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Am J Emerg Med. 2012 Oct;30(8):1371-7. doi: 10.1016/j.ajem.2011.09.027. Epub 2011 Dec 12.

Prospective correlation of arterial vs venous blood gas measurements in trauma patients.

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  • 1Department of Emergency Medicine, University of California, Irvine, CA 92868, USA.



The objective of this study is to assess if venous blood gas (VBG) results (pH and base excess [BE]) are numerically similar to arterial blood gas (ABG) in acutely ill trauma patients.


We prospectively correlated paired ABG and VBG results (pH and BE) in adult trauma patients when ABG was clinically indicated. A priori consensus threshold of clinical equivalence was set at ± less than 0.05 pH units and ± less than 2 BE units. We hypothesized that ABG results could be predicted by VBG results using a regression equation, derived from 173 patients, and validated on 173 separate patients.


We analyzed 346 patients and found mean arterial pH of 7.39 and mean venous pH of 7.35 in the derivation set. Seventy-two percent of the paired sample pH values fell within the predefined consensus equivalence threshold of ± less than 0.05 pH units, whereas the 95% limits of agreement (LOAs) were twice as wide, at -0.10 to 0.11 pH units. Mean arterial BE was -2.2 and venous BE was -1.9. Eighty percent of the paired BE values fell within the predefined ± less than 2 BE units, whereas the 95% LOA were again more than twice as wide, at -4.4 to 3.9 BE units. Correlations between ABG and VBG were strong, at r(2) = 0.70 for pH and 0.75 for BE.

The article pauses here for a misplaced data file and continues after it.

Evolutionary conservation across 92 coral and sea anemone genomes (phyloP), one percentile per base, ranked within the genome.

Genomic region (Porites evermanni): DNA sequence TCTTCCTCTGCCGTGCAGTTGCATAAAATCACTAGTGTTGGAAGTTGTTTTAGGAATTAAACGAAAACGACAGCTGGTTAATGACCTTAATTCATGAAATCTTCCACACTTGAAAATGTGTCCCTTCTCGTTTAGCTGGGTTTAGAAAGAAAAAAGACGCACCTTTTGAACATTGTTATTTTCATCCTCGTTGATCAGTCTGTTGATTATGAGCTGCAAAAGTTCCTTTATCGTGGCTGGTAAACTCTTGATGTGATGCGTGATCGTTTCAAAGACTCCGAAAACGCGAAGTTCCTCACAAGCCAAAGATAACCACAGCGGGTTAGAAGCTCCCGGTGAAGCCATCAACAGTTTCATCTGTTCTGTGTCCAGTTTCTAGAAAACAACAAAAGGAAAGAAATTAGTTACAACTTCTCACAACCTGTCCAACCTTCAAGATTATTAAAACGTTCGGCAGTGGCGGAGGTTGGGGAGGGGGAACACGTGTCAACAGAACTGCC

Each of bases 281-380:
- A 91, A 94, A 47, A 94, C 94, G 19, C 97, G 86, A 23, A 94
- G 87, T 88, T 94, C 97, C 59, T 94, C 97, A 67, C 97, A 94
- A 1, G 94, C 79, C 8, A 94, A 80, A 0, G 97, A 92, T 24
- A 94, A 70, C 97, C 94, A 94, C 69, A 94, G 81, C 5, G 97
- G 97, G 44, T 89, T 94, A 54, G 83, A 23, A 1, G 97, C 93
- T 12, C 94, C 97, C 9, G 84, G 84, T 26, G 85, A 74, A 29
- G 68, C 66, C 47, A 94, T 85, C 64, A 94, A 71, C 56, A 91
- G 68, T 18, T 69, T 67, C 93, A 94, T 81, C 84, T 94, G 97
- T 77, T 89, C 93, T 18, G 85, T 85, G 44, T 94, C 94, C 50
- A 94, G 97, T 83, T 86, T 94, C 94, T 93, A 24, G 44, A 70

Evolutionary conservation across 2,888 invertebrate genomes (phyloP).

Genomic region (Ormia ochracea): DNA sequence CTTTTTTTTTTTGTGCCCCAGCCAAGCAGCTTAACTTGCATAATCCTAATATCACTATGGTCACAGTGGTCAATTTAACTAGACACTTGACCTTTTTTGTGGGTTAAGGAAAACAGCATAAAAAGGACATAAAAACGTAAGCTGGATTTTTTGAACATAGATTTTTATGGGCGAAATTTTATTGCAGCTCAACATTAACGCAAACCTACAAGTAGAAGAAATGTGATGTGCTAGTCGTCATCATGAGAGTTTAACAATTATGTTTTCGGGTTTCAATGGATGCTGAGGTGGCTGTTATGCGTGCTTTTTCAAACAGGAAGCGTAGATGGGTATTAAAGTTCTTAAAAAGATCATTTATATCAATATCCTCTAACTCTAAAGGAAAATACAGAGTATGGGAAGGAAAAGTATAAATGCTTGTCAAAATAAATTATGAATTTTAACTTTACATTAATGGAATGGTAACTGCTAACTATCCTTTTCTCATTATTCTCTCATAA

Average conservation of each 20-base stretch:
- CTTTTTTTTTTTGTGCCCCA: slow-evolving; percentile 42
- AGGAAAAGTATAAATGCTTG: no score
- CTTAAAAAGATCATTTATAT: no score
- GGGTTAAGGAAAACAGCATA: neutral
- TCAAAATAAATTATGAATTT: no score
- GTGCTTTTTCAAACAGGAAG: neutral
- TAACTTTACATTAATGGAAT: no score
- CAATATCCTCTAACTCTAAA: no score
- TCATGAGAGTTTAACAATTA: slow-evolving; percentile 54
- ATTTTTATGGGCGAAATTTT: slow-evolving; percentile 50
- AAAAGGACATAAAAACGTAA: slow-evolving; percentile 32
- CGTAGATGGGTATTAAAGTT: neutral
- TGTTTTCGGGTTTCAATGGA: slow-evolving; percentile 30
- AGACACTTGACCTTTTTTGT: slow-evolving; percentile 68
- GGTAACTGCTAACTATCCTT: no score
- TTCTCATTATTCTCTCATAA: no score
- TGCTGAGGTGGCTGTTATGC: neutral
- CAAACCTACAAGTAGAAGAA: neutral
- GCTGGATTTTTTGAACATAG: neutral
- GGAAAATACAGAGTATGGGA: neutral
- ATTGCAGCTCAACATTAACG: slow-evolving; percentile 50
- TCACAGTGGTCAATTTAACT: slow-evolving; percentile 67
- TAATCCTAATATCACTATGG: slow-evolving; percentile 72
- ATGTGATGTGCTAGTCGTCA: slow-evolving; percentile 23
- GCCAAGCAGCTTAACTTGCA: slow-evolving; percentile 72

Although VBG results do correlate well with ABG results, only 72% to 80% of paired samples are clinically equivalent, and the 95% LOAs are unacceptably wide. Therefore, ABG samples should be obtained in acutely ill trauma patients if accurate acid-base status is required.

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